The Navarro Family
The Navarro family was well known in Texas even before José Antonio Navarro played a key role in the Texas revolution. Learn about members of this socially and politically prominent San Antonio family.
Ángel Navarro and María Josefa Ruiz y Peña
José Antonio's father, Ángel Navarro, was a native of Ajaccio, on the Mediterranean island of Corsica. Early in his life, Ángel ran away from home and supported himself by working in ports around the Mediterranean. Young Ángel journeyed from Genoa, Italy, to Barcelona, Spain, and eventually to Cadiz in southern Spain. There he boarded a ship that brought him to the shores of colonial Mexico in 1769. Ángel toiled in Mexico's Vallecillo silver mines until 1777, when he relocated to the settlement that would become San Antonio.
Ángel quickly settled down, opening a store across the street from the public marketplace. He married María Josefa Ruiz y Peña and they had twelve children. Ángel's success as a merchant established him as a prominent resident of San Antonio, and he entered politics, becoming in 1790 San Antonio's first elected alcalde or mayor. He was reelected to that office in 1807, the year before his death in October 1808.
As agitation for liberation from Spain increased, some of María Josefa's relatives were named on a Spanish government "List of Insurgents" in 1814. In the years to come, several of Ángel and María Josefa's children would be prominent in the fight for Texas's independence.
Ángel and María Josefa's Children
José Antonio Navarro and his brothers became successful merchants and civic officials, like their father. Perhaps the most famous family member, José Antonio was one of the political leaders of the Texas Revolution, a signer of the Texas declaration of independence, and the author later in his life of Apuntes Históricos (Historical Notes), a book on Texas history. His niece, Juana Gertrudis Navarro Alsbury, was one of the few survivors of the Mexican attack on the Alamo.
One of José Antonio's younger brothers, José Luciano, born in 1800, worked as a silversmith and jeweler. After the fall of the Alamo in March 1836, Mexican leader Antonio López de Santa Anna required José Luciano to circulate a letter asking all Mexicans to apply to Santa Anna for pardons. He and his family fled to east Texas and Louisiana until after Texas won its independence at San Jacinto in late April 1836.
José Antonio's youngest brother, José Eugenio, born in 1803, served in the militia under his uncle José Francisco Ruiz, and served as San Antonio's city treasurer after Texas independence. He was also a reader: his library included books on Napoleon, mathematics, and English grammar. At age 30, José Eugenio was shot and murdered while working in the Navarro family store. He stabbed the gunman to death before succumbing to his wound.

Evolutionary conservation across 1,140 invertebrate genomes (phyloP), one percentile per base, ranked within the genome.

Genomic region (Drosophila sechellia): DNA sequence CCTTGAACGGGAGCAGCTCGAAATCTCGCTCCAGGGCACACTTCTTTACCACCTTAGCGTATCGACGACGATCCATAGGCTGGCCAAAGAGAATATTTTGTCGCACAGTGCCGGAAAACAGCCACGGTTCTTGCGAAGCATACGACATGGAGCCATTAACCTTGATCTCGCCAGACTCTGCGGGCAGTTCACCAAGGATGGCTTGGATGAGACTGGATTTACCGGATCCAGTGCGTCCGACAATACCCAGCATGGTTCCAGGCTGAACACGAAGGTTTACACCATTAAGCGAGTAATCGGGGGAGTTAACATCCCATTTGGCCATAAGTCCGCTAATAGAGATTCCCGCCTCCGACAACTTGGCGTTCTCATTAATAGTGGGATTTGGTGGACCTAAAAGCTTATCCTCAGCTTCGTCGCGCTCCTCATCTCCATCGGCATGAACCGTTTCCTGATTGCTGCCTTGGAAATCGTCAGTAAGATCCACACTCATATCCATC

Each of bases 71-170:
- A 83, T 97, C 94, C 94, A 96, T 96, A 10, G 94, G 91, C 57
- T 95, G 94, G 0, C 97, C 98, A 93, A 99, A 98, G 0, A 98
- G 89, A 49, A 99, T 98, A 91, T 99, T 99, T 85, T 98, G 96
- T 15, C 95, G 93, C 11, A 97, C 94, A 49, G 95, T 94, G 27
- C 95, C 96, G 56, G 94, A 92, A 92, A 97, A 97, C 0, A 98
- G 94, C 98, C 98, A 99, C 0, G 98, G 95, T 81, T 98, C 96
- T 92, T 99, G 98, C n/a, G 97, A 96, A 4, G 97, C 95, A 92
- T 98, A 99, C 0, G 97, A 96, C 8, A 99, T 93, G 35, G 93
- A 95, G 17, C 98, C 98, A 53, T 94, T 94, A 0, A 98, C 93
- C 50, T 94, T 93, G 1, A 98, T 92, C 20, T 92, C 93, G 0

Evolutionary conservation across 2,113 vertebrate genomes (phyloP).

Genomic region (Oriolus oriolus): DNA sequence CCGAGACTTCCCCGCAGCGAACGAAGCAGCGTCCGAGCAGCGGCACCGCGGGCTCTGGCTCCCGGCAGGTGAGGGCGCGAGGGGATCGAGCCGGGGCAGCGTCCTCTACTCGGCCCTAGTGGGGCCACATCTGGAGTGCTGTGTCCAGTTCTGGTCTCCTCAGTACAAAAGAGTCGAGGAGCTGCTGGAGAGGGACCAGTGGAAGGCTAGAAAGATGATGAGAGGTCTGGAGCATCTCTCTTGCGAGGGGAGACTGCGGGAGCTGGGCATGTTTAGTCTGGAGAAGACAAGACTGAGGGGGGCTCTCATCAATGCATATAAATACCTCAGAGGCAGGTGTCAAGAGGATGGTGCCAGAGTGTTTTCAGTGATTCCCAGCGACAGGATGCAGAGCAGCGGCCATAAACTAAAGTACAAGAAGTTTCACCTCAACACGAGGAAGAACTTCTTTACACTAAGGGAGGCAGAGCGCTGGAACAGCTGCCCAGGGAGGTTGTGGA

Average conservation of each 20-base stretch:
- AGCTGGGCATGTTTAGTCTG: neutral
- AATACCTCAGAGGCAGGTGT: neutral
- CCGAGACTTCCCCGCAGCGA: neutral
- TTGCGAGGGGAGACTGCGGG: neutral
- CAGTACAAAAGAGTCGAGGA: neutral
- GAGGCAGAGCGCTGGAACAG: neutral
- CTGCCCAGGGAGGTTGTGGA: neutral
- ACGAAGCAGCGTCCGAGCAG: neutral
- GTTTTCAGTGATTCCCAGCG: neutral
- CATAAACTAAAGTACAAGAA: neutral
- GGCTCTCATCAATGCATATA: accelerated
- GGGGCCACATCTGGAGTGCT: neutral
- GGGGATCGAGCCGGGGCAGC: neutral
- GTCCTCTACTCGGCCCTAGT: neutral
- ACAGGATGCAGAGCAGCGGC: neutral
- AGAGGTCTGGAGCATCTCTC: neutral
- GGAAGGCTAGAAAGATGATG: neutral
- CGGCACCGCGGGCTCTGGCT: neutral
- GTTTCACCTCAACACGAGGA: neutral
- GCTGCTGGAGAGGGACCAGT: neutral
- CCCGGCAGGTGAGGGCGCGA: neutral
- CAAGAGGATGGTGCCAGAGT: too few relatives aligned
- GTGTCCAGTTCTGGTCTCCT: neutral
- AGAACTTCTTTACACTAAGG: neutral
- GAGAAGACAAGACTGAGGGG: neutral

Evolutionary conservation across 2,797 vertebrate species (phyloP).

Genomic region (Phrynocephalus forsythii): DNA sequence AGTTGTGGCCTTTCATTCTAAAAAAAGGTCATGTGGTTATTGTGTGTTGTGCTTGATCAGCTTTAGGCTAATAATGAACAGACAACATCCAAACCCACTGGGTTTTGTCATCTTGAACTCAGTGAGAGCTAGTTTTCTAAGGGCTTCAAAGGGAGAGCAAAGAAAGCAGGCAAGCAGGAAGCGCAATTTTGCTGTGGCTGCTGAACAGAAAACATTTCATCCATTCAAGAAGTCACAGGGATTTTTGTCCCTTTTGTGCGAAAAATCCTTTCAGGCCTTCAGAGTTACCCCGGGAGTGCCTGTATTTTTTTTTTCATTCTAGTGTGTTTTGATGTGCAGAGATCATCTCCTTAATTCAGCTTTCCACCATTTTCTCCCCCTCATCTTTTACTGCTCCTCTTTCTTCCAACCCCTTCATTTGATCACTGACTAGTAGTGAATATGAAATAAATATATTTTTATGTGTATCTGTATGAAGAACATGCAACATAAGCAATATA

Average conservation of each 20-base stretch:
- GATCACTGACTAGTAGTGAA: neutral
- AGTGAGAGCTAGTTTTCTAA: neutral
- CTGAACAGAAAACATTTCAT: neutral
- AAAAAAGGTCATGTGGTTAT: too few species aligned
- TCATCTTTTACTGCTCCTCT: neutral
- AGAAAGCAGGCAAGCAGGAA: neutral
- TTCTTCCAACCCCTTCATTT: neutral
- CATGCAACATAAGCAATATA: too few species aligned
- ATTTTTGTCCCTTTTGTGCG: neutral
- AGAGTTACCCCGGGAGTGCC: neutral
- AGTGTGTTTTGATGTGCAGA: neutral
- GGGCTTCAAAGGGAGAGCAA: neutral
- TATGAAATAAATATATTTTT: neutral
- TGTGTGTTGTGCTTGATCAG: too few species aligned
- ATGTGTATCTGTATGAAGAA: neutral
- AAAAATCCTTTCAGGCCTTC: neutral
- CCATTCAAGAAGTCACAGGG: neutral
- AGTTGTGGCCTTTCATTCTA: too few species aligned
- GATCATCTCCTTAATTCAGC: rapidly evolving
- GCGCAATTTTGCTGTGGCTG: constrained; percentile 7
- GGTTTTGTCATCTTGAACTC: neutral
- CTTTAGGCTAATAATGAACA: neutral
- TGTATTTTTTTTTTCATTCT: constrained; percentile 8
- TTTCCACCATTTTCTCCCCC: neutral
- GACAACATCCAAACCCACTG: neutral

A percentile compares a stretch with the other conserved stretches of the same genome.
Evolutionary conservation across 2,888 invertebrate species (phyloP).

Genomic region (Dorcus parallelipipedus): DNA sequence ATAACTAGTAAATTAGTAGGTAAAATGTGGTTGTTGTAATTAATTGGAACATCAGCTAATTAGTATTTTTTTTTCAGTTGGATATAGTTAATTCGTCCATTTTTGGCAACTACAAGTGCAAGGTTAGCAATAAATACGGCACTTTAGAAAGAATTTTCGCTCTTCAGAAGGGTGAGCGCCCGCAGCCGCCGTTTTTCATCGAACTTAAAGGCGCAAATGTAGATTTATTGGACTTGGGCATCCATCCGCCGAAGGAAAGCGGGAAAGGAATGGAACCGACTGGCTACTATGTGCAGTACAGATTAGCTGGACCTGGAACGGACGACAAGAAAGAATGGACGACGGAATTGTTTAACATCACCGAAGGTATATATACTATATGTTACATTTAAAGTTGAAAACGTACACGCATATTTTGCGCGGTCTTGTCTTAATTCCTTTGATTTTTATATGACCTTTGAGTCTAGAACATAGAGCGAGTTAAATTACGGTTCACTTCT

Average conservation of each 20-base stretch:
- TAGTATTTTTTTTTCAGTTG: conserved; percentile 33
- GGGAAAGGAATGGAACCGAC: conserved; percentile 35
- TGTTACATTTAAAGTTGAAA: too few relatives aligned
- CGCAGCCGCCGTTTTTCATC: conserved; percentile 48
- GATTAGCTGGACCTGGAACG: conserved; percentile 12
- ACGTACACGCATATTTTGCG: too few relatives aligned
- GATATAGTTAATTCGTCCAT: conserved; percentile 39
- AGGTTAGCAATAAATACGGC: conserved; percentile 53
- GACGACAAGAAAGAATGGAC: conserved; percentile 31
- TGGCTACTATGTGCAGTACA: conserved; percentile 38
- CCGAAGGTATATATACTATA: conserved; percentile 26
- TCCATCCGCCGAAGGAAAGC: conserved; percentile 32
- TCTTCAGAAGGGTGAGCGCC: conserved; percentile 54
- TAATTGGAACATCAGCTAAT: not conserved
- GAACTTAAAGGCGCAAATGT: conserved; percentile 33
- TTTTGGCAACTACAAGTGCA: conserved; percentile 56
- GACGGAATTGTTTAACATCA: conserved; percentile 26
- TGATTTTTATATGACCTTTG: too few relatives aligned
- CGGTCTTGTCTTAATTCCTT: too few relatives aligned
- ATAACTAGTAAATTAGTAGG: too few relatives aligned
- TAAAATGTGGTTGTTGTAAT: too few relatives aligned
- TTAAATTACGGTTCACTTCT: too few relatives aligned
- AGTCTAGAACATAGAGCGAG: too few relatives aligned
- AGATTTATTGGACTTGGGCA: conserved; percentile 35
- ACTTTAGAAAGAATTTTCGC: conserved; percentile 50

The next generation of Navarros became as prominent as their parents. José Antonio's son, José Ángel Navarro, was born in San Antonio in 1828. After graduating with a law degree from Harvard University in 1850, Angel returned to his family's San Antonio law practice. He served in the Texas State House of Representatives, and investigated the activities of Mexican rebel Juan N. Cortina along Texas' southern border, supporting President James Buchanan's decision to pursue Cortina into Mexico. While a state representative, Ángel supported Texas' secession from the Union with the other Confederate states at the time of the Civl War.
Antonio Victor Navarro, born on July 28, 1886, was another family member who became active in Texas politics. He served as the sheriff of Zapata County in 1925 and for ten years as a county judge. This Navarro was one of only six Tejanos portrayed in Texas Democracy, a 1936 publication which chronicled the history of the state's Democratic party.
The Navarro Legacy
Legacies of the Navarro family live on in Texas today. Streets, schools and a Texas county bear the Navarro name, along with thousands of Texas citizens (some of whom may trace their roots back to Ángel Navarro).
The adobe and limestone Casa Navarro is part of the José Antonio Navarro State Historical Park, a historic site in downtown San Antonio. Purchased and restored by the San Antonio Conservation Society in 1960, Casa Navarro interprets the Mexican history and heritage of Texas.
Another legacy of the Navarro family is the town of Corsicana, Texas, the county seat of Navarro County. Given the honor of naming the place, José Antonio Navarro selected "Corsicana" after the Mediterranean island of Corsica, where his family had originated. In the spring of 1894, seeking a larger water supply, the expanding town authorized drilling in the area -- and struck oil and gas. It was the first oil discovery west of the Mississippi River, and Corsicana rapidly became a wealthy boomtown. Businesses in Corsicana still extract oil and gas today.